HTC today warned that its revenue and profitability will continue to slide in the fourth quarter amid continued pressure in the smartphone business.
The Taiwan-based company, which primarily builds smartphones and some tablets, warned that its revenue will fall 40 percent year over year to 60 billion Taiwan dollars ($2.05 billion). Its gross margins are expected to decline to 23 percent in the period vs. 27.1 percent a year ago.
The results reflect the continued struggles that virtually every handset manufacturer face, with too many competitors scrambling for a piece of a pie that increasingly is getting eaten up by Apple and Samsung Electronics. HTC, which was an early success story with its quick embrace of Google's Android operating system, began to show cracks about a year ago, with further declines in subsequent quarters.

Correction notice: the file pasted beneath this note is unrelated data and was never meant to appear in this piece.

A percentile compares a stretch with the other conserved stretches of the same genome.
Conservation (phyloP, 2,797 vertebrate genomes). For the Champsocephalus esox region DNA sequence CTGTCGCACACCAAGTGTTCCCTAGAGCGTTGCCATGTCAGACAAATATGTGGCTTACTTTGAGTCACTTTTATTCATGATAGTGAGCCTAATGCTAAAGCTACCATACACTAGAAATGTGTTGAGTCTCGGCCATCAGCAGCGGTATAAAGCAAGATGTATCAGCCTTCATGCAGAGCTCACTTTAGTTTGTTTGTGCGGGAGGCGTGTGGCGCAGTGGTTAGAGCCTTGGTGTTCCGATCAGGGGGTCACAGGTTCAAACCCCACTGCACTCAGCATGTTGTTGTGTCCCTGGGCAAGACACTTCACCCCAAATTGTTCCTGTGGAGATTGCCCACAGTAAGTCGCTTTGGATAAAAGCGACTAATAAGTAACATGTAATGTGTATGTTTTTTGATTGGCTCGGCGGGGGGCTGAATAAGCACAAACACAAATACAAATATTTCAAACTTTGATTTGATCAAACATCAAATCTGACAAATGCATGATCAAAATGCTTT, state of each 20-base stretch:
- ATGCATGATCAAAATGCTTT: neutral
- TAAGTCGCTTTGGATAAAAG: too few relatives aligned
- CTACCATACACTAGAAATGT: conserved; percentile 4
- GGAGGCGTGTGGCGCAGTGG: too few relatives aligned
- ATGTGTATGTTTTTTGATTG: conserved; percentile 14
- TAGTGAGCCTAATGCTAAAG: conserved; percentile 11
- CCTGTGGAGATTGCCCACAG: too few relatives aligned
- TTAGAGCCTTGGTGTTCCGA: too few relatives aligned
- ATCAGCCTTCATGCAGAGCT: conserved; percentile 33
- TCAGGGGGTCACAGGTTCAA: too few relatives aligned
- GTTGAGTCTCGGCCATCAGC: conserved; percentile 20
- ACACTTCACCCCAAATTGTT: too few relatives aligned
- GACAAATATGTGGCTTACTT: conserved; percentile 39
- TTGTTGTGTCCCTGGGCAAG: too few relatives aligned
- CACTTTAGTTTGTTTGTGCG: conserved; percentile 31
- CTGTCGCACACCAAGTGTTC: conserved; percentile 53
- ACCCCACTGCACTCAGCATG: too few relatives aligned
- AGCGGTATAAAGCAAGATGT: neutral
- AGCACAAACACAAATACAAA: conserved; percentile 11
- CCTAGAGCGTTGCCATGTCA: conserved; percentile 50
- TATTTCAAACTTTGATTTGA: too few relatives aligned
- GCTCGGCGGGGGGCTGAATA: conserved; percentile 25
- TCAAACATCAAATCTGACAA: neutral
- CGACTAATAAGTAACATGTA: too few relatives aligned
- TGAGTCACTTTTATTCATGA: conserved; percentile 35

In the third quarter, HTC posted an operating profit of 4.9 billion Taiwan dollars ($167.5 million) on revenue of 70.2 billion Taiwan dollars ($2.4 billion), down 76 percent and 48 percent, respectively, from a year ago. Its net profit fell 79 percent to 3.9 billion Taiwan dollars ($133.3 million).
HTC, however, is one of the few handset manufacturers still turning a profit, even if its profitability has shrunk. The company has been focusing on fewer, higher-quality devices, something other companies are also emulating, as it looks remove some of the confusion in its product portfolio.
Beyond Android, HTC has also embraced Microsoft's Windows Phone operating system, and its Windows Phone 8X smartphone has been positioned by Microsoft as the flagship launch phone for Windows Phone 8.
At the same time, the company continues to plug away with Android, introducing an upgraded version of its flagship device, the One X+.